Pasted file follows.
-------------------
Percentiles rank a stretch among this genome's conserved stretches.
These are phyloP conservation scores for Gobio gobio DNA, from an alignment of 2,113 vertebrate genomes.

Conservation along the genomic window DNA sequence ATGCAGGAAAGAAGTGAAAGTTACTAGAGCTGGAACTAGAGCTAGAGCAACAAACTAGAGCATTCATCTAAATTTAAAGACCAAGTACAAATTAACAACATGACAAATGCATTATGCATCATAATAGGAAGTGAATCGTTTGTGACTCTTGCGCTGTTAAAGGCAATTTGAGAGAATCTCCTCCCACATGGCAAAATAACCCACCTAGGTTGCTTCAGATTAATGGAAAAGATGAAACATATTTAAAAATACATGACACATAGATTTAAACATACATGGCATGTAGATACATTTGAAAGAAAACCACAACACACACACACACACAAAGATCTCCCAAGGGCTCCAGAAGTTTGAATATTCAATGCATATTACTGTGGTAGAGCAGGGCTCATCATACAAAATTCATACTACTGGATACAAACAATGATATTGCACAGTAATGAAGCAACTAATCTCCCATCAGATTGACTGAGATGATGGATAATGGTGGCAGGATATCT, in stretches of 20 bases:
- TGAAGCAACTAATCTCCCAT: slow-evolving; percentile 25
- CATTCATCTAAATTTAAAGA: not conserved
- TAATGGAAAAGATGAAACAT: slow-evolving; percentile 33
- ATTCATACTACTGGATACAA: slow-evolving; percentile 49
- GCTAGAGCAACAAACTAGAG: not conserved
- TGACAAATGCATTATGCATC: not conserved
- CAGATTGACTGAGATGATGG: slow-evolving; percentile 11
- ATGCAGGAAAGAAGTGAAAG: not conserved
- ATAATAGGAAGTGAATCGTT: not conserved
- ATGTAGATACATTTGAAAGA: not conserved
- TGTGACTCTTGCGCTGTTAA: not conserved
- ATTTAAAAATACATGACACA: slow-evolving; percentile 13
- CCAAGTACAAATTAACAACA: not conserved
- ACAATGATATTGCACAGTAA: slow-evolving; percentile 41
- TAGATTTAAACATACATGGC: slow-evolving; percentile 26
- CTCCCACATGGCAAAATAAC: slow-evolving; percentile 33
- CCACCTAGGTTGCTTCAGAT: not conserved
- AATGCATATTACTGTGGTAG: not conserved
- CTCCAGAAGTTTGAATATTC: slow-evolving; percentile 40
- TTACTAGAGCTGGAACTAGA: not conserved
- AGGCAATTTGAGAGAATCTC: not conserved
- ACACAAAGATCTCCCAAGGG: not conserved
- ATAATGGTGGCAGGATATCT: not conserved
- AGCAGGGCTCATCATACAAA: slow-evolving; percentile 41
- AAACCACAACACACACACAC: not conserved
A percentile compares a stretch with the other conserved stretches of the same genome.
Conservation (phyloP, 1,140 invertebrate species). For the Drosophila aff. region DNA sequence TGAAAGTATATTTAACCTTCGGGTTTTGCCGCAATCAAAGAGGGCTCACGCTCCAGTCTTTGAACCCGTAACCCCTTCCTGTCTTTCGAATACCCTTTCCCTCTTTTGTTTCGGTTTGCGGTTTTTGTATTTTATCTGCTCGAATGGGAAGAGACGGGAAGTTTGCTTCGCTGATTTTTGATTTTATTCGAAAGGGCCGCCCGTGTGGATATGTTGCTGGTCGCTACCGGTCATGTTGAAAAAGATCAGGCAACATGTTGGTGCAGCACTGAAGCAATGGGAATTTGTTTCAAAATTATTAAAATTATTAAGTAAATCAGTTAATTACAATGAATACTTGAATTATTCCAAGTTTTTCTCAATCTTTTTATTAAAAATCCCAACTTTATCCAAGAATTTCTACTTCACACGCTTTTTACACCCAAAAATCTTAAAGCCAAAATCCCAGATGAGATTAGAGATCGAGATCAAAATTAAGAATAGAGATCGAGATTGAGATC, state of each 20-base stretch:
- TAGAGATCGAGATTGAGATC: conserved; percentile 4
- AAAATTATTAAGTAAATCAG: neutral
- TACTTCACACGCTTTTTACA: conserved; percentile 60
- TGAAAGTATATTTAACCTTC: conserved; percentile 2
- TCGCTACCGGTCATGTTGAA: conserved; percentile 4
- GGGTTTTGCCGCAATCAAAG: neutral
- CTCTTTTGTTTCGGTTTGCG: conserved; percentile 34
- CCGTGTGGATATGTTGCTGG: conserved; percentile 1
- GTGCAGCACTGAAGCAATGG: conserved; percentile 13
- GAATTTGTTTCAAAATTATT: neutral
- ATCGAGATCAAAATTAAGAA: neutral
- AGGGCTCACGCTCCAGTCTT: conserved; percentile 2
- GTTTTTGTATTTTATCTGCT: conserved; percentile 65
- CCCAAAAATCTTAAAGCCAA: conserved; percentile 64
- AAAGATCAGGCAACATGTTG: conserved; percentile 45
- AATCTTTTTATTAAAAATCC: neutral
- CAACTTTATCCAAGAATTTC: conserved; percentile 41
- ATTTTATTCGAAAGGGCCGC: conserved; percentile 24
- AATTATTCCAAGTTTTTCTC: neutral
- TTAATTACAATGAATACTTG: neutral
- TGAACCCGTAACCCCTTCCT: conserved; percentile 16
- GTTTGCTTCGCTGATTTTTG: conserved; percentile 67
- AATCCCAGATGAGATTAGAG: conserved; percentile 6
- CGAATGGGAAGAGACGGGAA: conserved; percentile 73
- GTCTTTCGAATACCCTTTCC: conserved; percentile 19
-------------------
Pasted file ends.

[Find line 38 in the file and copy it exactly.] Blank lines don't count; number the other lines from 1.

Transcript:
- CCGTGTGGATATGTTGCTGG: conserved; percentile 1